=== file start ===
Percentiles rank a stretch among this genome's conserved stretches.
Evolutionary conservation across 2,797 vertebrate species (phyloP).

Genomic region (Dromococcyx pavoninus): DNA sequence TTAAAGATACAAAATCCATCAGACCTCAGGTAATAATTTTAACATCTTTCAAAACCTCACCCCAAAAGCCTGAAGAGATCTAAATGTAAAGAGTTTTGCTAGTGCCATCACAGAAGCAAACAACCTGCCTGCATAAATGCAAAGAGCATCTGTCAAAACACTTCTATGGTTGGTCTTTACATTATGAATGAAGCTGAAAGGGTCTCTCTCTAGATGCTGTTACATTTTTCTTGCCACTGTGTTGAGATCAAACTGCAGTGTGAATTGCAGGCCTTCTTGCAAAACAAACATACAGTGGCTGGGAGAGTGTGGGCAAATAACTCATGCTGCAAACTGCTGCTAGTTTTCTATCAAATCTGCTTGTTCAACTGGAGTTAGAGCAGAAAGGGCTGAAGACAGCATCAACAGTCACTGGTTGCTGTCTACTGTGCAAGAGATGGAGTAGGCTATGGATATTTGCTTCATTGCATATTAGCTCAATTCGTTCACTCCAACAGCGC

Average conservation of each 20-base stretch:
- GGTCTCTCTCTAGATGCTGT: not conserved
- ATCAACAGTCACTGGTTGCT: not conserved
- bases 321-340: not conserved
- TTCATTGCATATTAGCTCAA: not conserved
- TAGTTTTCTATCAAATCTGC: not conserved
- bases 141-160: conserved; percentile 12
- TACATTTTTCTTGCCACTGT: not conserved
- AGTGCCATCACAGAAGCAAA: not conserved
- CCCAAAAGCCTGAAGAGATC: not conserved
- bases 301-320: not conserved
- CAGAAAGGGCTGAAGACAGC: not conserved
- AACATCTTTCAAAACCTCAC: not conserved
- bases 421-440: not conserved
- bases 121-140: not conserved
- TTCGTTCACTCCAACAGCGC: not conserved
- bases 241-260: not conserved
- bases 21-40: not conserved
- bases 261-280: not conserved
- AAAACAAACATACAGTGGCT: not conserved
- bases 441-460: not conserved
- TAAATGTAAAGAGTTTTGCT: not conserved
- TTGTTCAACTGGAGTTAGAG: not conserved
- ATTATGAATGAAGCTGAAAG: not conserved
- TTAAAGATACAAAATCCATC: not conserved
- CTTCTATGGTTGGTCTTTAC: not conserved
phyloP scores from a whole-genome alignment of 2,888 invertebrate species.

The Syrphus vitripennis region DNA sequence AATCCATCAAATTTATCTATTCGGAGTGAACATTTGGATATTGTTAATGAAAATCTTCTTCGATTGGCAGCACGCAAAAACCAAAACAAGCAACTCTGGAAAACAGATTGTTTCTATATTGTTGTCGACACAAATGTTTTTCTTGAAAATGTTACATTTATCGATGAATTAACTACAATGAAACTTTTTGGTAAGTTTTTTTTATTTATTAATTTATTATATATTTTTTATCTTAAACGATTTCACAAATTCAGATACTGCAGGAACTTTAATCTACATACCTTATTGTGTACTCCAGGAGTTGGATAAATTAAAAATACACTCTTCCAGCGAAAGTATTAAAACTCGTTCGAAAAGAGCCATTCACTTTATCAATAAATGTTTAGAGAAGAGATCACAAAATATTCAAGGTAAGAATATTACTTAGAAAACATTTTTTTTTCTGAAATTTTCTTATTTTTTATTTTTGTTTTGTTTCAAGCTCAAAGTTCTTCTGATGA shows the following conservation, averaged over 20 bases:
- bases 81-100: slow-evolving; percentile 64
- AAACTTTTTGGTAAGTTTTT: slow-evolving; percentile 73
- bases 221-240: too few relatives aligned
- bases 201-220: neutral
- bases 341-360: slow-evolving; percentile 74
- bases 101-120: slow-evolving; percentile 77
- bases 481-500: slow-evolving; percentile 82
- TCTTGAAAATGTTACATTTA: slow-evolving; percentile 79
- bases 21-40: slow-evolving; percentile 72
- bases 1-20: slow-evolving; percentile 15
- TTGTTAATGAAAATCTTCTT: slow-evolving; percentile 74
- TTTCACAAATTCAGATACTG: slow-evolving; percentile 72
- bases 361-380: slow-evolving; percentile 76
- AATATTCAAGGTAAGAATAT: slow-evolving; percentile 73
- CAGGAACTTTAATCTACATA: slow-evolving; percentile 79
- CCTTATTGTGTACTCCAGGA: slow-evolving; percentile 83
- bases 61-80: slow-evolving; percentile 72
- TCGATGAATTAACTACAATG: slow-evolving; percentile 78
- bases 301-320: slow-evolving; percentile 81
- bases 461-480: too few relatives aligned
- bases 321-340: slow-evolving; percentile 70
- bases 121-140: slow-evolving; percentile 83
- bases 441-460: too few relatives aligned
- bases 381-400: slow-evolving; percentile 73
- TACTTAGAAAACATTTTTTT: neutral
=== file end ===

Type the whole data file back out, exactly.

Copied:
Percentiles rank a stretch among this genome's conserved stretches.
Evolutionary conservation across 2,797 vertebrate species (phyloP).

Genomic region (Dromococcyx pavoninus): DNA sequence TTAAAGATACAAAATCCATCAGACCTCAGGTAATAATTTTAACATCTTTCAAAACCTCACCCCAAAAGCCTGAAGAGATCTAAATGTAAAGAGTTTTGCTAGTGCCATCACAGAAGCAAACAACCTGCCTGCATAAATGCAAAGAGCATCTGTCAAAACACTTCTATGGTTGGTCTTTACATTATGAATGAAGCTGAAAGGGTCTCTCTCTAGATGCTGTTACATTTTTCTTGCCACTGTGTTGAGATCAAACTGCAGTGTGAATTGCAGGCCTTCTTGCAAAACAAACATACAGTGGCTGGGAGAGTGTGGGCAAATAACTCATGCTGCAAACTGCTGCTAGTTTTCTATCAAATCTGCTTGTTCAACTGGAGTTAGAGCAGAAAGGGCTGAAGACAGCATCAACAGTCACTGGTTGCTGTCTACTGTGCAAGAGATGGAGTAGGCTATGGATATTTGCTTCATTGCATATTAGCTCAATTCGTTCACTCCAACAGCGC

Average conservation of each 20-base stretch:
- GGTCTCTCTCTAGATGCTGT: not conserved
- ATCAACAGTCACTGGTTGCT: not conserved
- bases 321-340: not conserved
- TTCATTGCATATTAGCTCAA: not conserved
- TAGTTTTCTATCAAATCTGC: not conserved
- bases 141-160: conserved; percentile 12
- TACATTTTTCTTGCCACTGT: not conserved
- AGTGCCATCACAGAAGCAAA: not conserved
- CCCAAAAGCCTGAAGAGATC: not conserved
- bases 301-320: not conserved
- CAGAAAGGGCTGAAGACAGC: not conserved
- AACATCTTTCAAAACCTCAC: not conserved
- bases 421-440: not conserved
- bases 121-140: not conserved
- TTCGTTCACTCCAACAGCGC: not conserved
- bases 241-260: not conserved
- bases 21-40: not conserved
- bases 261-280: not conserved
- AAAACAAACATACAGTGGCT: not conserved
- bases 441-460: not conserved
- TAAATGTAAAGAGTTTTGCT: not conserved
- TTGTTCAACTGGAGTTAGAG: not conserved
- ATTATGAATGAAGCTGAAAG: not conserved
- TTAAAGATACAAAATCCATC: not conserved
- CTTCTATGGTTGGTCTTTAC: not conserved
phyloP scores from a whole-genome alignment of 2,888 invertebrate species.

The Syrphus vitripennis region DNA sequence AATCCATCAAATTTATCTATTCGGAGTGAACATTTGGATATTGTTAATGAAAATCTTCTTCGATTGGCAGCACGCAAAAACCAAAACAAGCAACTCTGGAAAACAGATTGTTTCTATATTGTTGTCGACACAAATGTTTTTCTTGAAAATGTTACATTTATCGATGAATTAACTACAATGAAACTTTTTGGTAAGTTTTTTTTATTTATTAATTTATTATATATTTTTTATCTTAAACGATTTCACAAATTCAGATACTGCAGGAACTTTAATCTACATACCTTATTGTGTACTCCAGGAGTTGGATAAATTAAAAATACACTCTTCCAGCGAAAGTATTAAAACTCGTTCGAAAAGAGCCATTCACTTTATCAATAAATGTTTAGAGAAGAGATCACAAAATATTCAAGGTAAGAATATTACTTAGAAAACATTTTTTTTTCTGAAATTTTCTTATTTTTTATTTTTGTTTTGTTTCAAGCTCAAAGTTCTTCTGATGA shows the following conservation, averaged over 20 bases:
- bases 81-100: slow-evolving; percentile 64
- AAACTTTTTGGTAAGTTTTT: slow-evolving; percentile 73
- bases 221-240: too few relatives aligned
- bases 201-220: neutral
- bases 341-360: slow-evolving; percentile 74
- bases 101-120: slow-evolving; percentile 77
- bases 481-500: slow-evolving; percentile 82
- TCTTGAAAATGTTACATTTA: slow-evolving; percentile 79
- bases 21-40: slow-evolving; percentile 72
- bases 1-20: slow-evolving; percentile 15
- TTGTTAATGAAAATCTTCTT: slow-evolving; percentile 74
- TTTCACAAATTCAGATACTG: slow-evolving; percentile 72
- bases 361-380: slow-evolving; percentile 76
- AATATTCAAGGTAAGAATAT: slow-evolving; percentile 73
- CAGGAACTTTAATCTACATA: slow-evolving; percentile 79
- CCTTATTGTGTACTCCAGGA: slow-evolving; percentile 83
- bases 61-80: slow-evolving; percentile 72
- TCGATGAATTAACTACAATG: slow-evolving; percentile 78
- bases 301-320: slow-evolving; percentile 81
- bases 461-480: too few relatives aligned
- bases 321-340: slow-evolving; percentile 70
- bases 121-140: slow-evolving; percentile 83
- bases 441-460: too few relatives aligned
- bases 381-400: slow-evolving; percentile 73
- TACTTAGAAAACATTTTTTT: neutral